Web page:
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The Dangers of Chewing Gum
Can You Chew Gum and Exercise at the Same Time?

We don't want to burst your bubble, but should you be chewing gum while working out?

When I was a kid, chewing gum was banned in the classroom. The reasons varied depending on the teacher explaining it. The most common explanations were the noise and disruption of students sitting close by to the unsanitary way many people disposed of it. From sticking it under desks and chairs to dropping it on the floor, where it promptly got stuck to the bottom of a shoe.

Not being someone who was a particular fan of gum, I never really paid it much attention. That changed in 2007 and 2008, with the release of some gum chewing studies. Researchers found that when people chewed "sugar free gum before a meal, they reduced their caloric intake by an average of 36 calories. Chewing gum between meals also reduced the desire for snacks, eliminating even more calories from their daily total." 

It seemed like chewing gum might be a good thing. That was bolstered by additional research that showed gum with the sugar-free sweetener xylitol can reduce cavities. Xylitol was shown to reduce the two most common forms of bacteria that cause cavities, Mutans Streptococci and Lactobacilli.

Wow, chew gum before a meal and you lose weight while reducing cavities.

There were some cautions in the studies of course. Some people developed headaches from the constant grinding. Those who chewed gum more often on one side than the other could experience a "jaw muscle imbalance" and even TMJ (temporomandibular joint disorder). Then there are the concerns that sugar-free gums with the sugar alcohol sorbitol can cause diarrhea.

So it seemed that if done at the right time (before a meal), with sugar-free gum using xylitol, and as long as you didn't do it for too long, chewing gum was a good thing.

Then in January of 2015, I heard about Shanice Clark. She was a 21-year-old senior athlete at California University of Pennsylvania. According to the coroner, she died from choking on gum. I did a little searching and found several cases of people who died that way.

I even checked with the International Chewing Gum Association (yes there really is such an organization) and they said, "As with any food product, chewing gum, in exceptional circumstances, can present a risk of choking for children and even adults."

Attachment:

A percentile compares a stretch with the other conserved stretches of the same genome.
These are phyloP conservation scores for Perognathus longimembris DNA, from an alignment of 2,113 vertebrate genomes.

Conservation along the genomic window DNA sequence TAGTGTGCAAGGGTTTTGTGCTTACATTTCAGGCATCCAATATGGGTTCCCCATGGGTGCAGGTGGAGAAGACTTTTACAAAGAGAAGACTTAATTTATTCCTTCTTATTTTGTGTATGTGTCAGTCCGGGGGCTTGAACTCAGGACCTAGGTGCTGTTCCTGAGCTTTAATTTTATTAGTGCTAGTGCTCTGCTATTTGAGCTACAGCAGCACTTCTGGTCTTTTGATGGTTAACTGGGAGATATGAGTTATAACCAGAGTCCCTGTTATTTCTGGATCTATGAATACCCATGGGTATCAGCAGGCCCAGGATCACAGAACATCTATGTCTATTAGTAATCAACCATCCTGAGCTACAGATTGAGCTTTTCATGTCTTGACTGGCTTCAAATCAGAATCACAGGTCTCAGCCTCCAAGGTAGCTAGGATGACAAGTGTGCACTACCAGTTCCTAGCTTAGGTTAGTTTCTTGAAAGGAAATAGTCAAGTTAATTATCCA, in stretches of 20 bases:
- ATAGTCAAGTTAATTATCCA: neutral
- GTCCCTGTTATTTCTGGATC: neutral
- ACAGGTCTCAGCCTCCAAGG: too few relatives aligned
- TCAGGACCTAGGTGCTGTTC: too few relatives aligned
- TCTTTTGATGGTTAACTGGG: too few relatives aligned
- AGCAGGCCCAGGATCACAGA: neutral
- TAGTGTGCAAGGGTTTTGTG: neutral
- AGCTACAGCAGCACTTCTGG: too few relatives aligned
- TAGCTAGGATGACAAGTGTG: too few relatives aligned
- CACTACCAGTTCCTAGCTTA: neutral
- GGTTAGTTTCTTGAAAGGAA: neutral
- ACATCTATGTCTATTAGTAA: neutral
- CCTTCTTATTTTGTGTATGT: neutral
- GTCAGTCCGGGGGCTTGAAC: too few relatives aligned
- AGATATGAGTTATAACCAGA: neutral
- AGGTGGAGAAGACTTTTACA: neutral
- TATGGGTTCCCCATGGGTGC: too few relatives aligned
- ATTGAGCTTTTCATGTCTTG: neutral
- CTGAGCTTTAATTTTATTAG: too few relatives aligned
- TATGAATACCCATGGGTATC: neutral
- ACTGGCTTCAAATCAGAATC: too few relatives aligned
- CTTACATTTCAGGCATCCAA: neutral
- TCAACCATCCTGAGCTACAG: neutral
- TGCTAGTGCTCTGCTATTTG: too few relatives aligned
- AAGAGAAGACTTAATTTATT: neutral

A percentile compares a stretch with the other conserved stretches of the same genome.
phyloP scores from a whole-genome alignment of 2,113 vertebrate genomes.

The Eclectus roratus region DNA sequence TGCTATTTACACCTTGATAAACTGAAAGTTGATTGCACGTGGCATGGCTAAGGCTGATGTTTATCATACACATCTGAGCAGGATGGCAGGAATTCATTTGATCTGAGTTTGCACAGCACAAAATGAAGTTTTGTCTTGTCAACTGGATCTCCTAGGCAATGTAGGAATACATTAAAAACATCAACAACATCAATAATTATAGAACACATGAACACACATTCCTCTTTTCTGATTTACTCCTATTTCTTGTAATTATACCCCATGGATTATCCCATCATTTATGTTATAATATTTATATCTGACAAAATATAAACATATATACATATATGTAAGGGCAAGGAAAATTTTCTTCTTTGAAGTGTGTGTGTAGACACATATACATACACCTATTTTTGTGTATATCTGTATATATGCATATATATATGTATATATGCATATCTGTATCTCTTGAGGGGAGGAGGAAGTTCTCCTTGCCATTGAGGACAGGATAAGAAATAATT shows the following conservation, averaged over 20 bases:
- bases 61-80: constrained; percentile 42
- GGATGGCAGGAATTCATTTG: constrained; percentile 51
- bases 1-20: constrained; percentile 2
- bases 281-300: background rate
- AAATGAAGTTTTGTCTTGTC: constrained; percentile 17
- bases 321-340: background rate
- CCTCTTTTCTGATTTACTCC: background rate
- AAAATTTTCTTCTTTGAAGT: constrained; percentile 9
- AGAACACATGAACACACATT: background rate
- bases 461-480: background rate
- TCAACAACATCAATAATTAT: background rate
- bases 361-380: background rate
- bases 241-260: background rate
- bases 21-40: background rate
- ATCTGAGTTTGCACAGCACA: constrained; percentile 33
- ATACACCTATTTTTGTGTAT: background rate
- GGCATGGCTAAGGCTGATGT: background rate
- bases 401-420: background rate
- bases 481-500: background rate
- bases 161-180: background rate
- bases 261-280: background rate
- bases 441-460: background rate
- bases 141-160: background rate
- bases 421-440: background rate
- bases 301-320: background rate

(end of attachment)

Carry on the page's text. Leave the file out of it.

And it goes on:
What makes the choking problem so serious is that gum is flexible. If it gets stuck, unlike regular foods, gum tends to turn into a perfect block for your airway. When a vegetable gets lodged in your throat, you can use maneuvers like the Heimlich to force it out. But with gum, it hangs on and merely shifts it's shape to the various pressures. It's much harder to expel and is much more likely to be lethal. 

Choking isn't the only problem. When you exercise vigorously, proper breathing is a vital part of the technique. More often than not we breathe through our mouths during strenuous exercise. If you're chewing gum, you tend to keep your mouth closed and you won't take in as much oxygen as your body might need. That means you won't get as effective a workout as you might have wanted.

When I shared what I learned with my co-workers, one of them asked about caffeinated gum. Some companies sell gum laced with caffeine and they're promoted as a way to get extra energy during a workout.

Turns out, you don't have to waste your money. In a study published in the March 2012 Journal of Strength and Conditioning Research, they found that, "...low-dose caffeine administered in chewing gum has no effect on time to exhaustion (TTE) during cycling in recreational athletes and is, therefore, not recommended."

Simply put, sugar-free chewing gum with xylitol may be OK before a meal, but don't bother with any brands that add caffeine and it's something to be avoided while exercising. Your health and your life may depend on it.

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